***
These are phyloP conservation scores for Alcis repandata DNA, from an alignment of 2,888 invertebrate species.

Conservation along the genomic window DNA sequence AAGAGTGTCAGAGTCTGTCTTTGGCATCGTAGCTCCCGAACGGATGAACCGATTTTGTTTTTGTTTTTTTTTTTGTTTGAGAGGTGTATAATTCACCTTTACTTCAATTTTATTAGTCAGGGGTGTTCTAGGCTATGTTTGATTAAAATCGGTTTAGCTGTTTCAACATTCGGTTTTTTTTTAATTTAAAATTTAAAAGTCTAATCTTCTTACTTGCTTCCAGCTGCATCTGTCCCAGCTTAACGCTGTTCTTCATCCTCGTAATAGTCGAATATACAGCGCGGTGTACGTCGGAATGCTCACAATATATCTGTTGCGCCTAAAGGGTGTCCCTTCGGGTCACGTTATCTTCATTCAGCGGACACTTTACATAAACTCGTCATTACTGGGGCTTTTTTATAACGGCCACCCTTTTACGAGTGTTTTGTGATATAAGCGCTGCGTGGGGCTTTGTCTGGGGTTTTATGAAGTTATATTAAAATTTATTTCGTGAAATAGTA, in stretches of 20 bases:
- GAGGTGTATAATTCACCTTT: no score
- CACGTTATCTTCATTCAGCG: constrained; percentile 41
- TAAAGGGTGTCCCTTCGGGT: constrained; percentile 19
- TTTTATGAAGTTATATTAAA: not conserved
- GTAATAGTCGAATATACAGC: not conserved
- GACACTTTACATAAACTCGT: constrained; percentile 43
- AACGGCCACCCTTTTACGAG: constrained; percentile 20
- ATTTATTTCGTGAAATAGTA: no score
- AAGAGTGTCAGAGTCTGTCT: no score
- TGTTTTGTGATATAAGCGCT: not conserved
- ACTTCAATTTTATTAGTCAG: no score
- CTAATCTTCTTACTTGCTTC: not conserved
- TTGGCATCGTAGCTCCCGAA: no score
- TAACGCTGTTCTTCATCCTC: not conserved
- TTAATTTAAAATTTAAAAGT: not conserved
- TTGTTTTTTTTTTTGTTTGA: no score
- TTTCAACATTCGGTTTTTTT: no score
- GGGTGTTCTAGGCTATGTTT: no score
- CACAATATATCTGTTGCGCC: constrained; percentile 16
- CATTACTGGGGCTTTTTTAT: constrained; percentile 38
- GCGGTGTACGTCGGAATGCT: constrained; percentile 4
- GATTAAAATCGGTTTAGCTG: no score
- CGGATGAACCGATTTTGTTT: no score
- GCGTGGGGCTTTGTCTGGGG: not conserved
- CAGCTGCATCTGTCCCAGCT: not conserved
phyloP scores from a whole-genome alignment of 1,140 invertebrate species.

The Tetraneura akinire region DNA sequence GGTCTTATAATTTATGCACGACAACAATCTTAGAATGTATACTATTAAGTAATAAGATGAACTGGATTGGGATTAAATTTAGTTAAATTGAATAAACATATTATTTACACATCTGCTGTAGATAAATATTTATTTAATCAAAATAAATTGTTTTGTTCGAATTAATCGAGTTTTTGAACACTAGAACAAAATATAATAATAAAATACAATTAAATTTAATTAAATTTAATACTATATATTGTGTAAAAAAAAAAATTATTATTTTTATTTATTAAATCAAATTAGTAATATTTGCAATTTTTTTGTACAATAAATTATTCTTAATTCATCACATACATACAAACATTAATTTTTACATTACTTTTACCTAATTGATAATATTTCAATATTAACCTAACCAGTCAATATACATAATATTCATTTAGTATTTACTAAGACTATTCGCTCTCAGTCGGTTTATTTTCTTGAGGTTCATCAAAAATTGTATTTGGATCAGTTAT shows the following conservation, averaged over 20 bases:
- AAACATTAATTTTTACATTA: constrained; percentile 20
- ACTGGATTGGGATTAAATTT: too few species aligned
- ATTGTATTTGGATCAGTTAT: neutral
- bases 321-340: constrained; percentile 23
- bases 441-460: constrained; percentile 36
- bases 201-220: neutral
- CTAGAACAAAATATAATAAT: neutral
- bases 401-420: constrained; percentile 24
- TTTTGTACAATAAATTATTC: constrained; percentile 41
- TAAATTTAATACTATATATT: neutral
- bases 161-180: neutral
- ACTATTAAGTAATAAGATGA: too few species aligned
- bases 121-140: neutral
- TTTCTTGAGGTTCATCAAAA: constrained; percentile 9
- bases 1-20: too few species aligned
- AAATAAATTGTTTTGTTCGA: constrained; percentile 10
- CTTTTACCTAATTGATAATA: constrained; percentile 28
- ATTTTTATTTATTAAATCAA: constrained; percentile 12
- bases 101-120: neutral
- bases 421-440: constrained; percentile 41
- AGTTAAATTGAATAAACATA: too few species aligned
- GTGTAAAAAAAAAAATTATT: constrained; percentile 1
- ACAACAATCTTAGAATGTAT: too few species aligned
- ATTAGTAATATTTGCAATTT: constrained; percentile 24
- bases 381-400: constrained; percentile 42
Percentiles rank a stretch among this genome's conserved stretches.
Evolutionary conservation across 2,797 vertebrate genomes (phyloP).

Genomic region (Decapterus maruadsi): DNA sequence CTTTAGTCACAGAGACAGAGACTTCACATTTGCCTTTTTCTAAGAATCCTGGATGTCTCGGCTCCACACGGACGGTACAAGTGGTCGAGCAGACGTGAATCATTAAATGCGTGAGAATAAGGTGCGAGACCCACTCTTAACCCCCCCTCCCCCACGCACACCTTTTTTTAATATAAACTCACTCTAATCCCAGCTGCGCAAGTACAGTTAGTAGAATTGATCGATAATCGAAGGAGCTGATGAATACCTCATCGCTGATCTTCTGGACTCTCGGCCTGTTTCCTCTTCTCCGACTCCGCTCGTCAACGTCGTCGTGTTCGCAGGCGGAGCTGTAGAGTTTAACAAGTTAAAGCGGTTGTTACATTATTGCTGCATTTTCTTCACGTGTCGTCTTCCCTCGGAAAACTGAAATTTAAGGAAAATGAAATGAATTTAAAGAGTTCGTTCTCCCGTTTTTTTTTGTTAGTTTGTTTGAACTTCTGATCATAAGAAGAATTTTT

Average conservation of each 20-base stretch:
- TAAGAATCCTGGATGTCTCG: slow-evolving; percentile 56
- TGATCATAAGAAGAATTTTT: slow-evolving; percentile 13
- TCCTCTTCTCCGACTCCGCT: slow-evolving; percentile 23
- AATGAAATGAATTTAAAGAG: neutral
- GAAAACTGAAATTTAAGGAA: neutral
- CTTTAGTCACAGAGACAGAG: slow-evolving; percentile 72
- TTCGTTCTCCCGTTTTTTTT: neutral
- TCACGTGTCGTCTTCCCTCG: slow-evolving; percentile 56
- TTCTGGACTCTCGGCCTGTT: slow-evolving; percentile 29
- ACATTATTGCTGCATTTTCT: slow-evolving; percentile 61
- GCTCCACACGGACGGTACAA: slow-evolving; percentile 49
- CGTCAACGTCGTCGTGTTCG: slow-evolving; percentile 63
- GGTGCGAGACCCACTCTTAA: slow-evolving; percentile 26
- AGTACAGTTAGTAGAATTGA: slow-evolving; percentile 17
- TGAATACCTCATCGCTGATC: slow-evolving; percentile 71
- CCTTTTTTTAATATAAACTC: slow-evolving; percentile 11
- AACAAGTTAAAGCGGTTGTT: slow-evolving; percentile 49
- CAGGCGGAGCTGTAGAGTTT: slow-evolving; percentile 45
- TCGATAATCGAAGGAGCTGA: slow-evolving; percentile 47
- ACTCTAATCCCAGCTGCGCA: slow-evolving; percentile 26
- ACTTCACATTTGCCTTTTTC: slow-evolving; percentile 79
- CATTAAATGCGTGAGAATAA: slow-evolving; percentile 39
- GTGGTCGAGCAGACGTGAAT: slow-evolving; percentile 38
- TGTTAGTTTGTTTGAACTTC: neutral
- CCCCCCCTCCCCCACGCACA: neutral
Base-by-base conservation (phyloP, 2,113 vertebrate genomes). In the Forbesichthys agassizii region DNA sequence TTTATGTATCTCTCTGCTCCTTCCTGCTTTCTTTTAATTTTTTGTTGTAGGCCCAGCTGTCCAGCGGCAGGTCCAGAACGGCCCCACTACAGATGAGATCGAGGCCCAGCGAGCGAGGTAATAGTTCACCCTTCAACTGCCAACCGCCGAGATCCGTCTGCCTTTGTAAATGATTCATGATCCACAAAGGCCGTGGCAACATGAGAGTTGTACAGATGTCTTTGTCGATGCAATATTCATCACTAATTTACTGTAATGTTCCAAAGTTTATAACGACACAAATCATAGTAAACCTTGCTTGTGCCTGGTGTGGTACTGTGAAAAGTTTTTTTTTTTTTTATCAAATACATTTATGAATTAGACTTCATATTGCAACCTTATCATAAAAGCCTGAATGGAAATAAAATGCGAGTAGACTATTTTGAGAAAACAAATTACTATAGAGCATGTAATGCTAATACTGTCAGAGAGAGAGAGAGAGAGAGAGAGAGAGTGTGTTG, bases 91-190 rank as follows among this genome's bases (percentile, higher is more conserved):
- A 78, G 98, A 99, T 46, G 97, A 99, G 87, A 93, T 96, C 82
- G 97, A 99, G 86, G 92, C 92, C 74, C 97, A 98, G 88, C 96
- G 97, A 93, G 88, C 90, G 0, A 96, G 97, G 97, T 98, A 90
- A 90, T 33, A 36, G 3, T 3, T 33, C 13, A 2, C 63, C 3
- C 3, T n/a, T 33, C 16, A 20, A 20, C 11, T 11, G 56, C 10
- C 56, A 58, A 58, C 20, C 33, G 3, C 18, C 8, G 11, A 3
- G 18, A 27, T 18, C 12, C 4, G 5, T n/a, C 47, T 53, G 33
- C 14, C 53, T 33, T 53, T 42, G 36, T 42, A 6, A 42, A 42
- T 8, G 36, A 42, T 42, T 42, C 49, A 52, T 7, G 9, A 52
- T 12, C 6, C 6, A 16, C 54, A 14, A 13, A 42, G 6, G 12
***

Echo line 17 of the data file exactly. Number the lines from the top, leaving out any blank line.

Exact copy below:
- TTAATTTAAAATTTAAAAGT: not conserved